Forget ISIS, Egypt's Baby Boom Is its Biggest Threat

Egypt's ballooning birth rate and severe food and water shortage could threaten its national security.
An Egyptian nurse monitors the newborn septuplets of a woman who gave birth to four boys and three girls at the hospital of the University of Alexandria on August 16, 2008. Not easy at all. Egypt's population rose to almost 93 million earlier this year; demographers project that the country's total will be 150 million by 2050.
03_31_Egypt_01 Source: Adel El-Masry/AFP/Getty

Mohsen Samir Mohammed never wanted more than four kids, but as his cousins and brothers living down the block in Ezbet Khairallah, one of Cairo’s poorest and most densely populated districts, welcomed son after son—and even insulted his manhood—the amiable 35-year-old started to wonder: Did he have enough children? Annoyed by their taunts, he persuaded his wife to go off birth control. Over the next four years, they added a fifth, sixth and seventh new member of the family.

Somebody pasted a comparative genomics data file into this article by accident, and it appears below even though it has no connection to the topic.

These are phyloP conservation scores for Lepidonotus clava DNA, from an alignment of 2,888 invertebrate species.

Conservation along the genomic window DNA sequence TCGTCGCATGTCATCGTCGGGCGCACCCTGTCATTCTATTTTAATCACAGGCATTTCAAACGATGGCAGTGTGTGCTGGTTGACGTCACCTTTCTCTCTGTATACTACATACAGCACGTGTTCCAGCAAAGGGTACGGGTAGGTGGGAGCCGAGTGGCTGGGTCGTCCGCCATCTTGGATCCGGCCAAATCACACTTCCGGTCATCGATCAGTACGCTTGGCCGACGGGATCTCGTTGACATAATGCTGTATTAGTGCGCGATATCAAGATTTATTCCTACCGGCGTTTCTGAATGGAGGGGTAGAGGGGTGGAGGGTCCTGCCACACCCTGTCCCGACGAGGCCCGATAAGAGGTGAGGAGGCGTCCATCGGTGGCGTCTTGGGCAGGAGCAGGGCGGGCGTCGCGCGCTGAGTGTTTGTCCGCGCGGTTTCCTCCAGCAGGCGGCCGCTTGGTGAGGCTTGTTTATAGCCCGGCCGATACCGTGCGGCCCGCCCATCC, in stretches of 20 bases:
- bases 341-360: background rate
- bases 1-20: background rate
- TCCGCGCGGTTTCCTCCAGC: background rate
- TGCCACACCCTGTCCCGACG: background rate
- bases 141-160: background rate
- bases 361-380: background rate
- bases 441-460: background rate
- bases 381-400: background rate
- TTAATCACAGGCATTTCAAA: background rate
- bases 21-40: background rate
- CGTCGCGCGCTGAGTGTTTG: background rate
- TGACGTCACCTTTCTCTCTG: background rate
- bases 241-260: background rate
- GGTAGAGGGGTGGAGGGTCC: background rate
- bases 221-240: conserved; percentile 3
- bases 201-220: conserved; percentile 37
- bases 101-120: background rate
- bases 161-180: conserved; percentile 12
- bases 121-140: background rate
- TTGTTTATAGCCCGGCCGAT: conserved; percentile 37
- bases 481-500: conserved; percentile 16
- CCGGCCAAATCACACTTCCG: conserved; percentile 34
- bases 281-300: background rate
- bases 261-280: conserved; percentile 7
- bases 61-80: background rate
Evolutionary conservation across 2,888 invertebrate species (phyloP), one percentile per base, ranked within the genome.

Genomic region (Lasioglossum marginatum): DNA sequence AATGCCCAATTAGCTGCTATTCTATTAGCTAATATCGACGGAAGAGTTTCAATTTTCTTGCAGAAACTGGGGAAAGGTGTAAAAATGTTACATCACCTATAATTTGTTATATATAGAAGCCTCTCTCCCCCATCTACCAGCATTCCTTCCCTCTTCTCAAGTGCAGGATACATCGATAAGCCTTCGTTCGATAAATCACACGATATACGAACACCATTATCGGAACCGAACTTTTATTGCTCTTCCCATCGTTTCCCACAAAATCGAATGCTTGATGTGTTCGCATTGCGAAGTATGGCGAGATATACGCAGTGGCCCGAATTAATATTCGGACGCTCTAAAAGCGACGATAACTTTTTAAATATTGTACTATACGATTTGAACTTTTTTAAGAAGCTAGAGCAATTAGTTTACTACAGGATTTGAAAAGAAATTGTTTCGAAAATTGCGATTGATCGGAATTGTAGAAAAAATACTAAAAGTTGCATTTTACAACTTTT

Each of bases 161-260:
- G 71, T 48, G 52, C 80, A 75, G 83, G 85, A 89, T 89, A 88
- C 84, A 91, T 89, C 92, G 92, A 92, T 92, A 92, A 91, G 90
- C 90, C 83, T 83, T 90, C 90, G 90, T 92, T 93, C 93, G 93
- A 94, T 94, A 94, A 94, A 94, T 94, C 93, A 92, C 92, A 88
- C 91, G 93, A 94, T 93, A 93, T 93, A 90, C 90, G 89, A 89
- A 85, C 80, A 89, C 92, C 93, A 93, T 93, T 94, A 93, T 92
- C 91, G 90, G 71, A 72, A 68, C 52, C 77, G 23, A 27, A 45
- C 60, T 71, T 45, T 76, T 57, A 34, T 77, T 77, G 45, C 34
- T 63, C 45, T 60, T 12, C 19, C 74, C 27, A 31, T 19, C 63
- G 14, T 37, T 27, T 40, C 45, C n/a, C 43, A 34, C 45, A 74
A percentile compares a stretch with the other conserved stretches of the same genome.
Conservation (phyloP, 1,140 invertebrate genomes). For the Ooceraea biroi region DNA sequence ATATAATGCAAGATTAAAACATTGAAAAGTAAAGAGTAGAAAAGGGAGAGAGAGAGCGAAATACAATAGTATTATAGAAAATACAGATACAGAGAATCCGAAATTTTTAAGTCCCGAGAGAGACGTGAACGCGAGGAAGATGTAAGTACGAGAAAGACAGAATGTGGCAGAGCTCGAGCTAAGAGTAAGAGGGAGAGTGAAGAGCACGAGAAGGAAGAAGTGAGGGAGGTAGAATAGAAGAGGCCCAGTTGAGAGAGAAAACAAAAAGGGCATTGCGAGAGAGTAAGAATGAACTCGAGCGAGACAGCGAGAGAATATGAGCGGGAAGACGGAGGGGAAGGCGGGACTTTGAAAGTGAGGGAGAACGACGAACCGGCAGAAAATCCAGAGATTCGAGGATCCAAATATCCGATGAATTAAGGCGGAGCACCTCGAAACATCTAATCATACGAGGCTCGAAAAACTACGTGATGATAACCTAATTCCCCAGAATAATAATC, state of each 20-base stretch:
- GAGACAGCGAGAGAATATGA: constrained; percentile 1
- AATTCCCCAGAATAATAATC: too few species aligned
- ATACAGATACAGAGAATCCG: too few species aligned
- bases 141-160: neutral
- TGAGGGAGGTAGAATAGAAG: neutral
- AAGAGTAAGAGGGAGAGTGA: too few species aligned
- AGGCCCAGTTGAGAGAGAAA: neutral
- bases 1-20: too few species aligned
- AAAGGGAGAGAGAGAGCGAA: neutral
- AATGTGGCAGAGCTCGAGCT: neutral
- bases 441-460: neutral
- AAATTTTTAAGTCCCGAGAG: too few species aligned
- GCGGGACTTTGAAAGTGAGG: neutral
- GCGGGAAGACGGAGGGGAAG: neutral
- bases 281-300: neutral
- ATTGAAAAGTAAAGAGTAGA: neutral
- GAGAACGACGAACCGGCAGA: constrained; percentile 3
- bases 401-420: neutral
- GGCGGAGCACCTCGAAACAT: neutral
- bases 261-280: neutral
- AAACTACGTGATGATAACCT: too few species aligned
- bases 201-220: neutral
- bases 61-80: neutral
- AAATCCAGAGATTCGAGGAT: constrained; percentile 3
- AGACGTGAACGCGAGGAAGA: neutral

Sitting in the unlit stairwell of his building, Mohammed now has regrets. His meager salary from a factory that makes steel shutters is barely enough to feed his family, which subsists on stewed fava beans and bread. With no means of affording even the 15-cent bus rides to school

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